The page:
Going diaper free from birth may seem like a silly prospect but it is possible to understand when your baby needs to go and be ready to hover them over a potty or toilet. This means no diapers at all and the most natural way. I would ensure to do extensive research on this topic before attempting at home.

Community Support

Parenting was never meant to be done alone and as many parents who do it be themselves can tell you its very exhausting. Having family and friends to help is not a sign of weakness it is in fact the easiest and best way to raise children.

Go to Natural Parenting Tips for heaps of more parenting tips, advice and information.

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Good Parenting is More Than Luck

I’ve had so many people admire my relationship with my son Orion and wish they shared the honesty, closeness, and trust with their own child or parents. Others praise the close relationship I have with my daughter-in-law Nichola. They wish they could be so lucky and fortunate. Grandparents long for the time and quality relationship Doug and I share with our grandson Sebastian.

Parents who come to me for coaching feel uncertain or powerless when it comes to creating a joyous relationship with their child. Mothers come to me feeling overwhelmed with what feels like an impossible situation with their child.

Instead of trust and closeness, families often experience deep resentment and hard feelings between parents and their children, especially as their child matures into adolescence and adulthood and they become more aware of their true feelings toward their parents and the way they were raised as children.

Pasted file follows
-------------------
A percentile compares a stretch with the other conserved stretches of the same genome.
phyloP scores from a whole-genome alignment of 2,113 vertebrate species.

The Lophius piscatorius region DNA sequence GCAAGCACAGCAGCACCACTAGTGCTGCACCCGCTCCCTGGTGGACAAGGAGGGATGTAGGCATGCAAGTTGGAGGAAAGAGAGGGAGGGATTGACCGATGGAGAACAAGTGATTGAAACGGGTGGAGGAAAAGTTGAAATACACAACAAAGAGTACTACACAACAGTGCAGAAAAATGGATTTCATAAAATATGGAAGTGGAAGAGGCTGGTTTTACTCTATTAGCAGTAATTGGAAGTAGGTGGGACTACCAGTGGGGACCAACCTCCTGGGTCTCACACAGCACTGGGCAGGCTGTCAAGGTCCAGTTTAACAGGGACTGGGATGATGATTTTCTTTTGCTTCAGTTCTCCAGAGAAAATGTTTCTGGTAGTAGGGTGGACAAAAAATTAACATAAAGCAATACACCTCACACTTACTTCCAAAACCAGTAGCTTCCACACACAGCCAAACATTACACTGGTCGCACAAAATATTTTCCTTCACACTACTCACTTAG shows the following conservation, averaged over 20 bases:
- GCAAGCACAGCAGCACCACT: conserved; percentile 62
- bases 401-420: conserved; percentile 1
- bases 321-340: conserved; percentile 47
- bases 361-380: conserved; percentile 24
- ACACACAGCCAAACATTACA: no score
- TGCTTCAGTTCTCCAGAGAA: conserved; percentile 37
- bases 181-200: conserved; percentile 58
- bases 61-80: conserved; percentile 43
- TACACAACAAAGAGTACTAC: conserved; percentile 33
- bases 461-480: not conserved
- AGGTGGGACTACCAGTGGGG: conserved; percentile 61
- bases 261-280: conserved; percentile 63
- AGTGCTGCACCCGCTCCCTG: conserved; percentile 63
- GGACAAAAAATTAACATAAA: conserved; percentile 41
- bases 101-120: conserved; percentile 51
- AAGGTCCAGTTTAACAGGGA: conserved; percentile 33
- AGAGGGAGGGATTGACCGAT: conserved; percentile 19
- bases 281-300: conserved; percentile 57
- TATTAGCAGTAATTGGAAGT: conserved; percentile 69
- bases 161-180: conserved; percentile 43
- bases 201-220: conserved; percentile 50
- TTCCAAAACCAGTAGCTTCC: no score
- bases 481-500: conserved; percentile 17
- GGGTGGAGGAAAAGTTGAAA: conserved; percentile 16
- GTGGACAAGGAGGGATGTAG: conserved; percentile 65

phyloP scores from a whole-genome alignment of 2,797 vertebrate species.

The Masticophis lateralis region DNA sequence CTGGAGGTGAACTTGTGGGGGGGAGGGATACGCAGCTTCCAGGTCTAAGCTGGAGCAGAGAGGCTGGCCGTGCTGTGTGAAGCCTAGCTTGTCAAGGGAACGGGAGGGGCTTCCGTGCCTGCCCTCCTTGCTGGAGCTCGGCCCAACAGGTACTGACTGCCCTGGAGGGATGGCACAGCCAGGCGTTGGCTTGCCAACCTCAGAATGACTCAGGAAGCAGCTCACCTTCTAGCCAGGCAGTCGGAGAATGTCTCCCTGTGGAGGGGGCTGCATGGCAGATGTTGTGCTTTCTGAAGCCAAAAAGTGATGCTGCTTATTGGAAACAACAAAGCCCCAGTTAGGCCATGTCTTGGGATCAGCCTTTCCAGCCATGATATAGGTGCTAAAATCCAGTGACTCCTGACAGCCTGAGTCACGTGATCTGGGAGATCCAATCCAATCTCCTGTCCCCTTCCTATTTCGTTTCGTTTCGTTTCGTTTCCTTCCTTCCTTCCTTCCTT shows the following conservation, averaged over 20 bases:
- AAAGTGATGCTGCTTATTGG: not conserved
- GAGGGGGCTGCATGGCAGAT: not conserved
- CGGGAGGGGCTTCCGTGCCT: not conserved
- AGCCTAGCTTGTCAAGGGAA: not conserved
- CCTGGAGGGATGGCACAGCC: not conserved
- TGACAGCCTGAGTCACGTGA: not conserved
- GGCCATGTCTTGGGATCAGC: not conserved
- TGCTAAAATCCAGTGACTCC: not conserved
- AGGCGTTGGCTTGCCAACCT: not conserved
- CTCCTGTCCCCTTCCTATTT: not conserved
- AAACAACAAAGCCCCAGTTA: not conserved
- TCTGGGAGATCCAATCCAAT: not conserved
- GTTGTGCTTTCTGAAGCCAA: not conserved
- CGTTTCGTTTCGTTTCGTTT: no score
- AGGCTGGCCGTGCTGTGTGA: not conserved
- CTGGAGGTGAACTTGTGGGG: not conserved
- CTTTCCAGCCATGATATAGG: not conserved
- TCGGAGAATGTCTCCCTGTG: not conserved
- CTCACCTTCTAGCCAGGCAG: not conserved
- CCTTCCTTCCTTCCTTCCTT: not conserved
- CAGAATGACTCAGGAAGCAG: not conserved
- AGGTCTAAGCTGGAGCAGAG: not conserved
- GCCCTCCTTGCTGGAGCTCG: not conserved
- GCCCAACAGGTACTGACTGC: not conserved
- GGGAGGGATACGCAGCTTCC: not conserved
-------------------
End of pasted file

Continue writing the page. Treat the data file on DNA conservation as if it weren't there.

The relationships with in-laws, especially mothers-in-law, are notorious for their difficulty. In fact, relationships with mothers-in-law often separate children from their own parents.

It can look like luck and good fortune when you don’t know what’s gone into making a joyous family happen. Over the last 33 years, I’ve focused on essential guidelines to create the relationship I now share with Orion and his family.

I promise you. What we have did not occur by chance. It has taken conscious communication and a deep willingness and desire on everyone’s part to share the trust, honesty, love and joy we now have as a family.

You can do something beginning today. These close, delightful relationships begin with the emotional foundation you create when your child is born (I would even say before your child is born) and continue throughout your lifetime.

Here are four quick tips to empower you to share the joy and love you most desire with your child. These tips will help keep you from wasting precious time as the years go speeding by.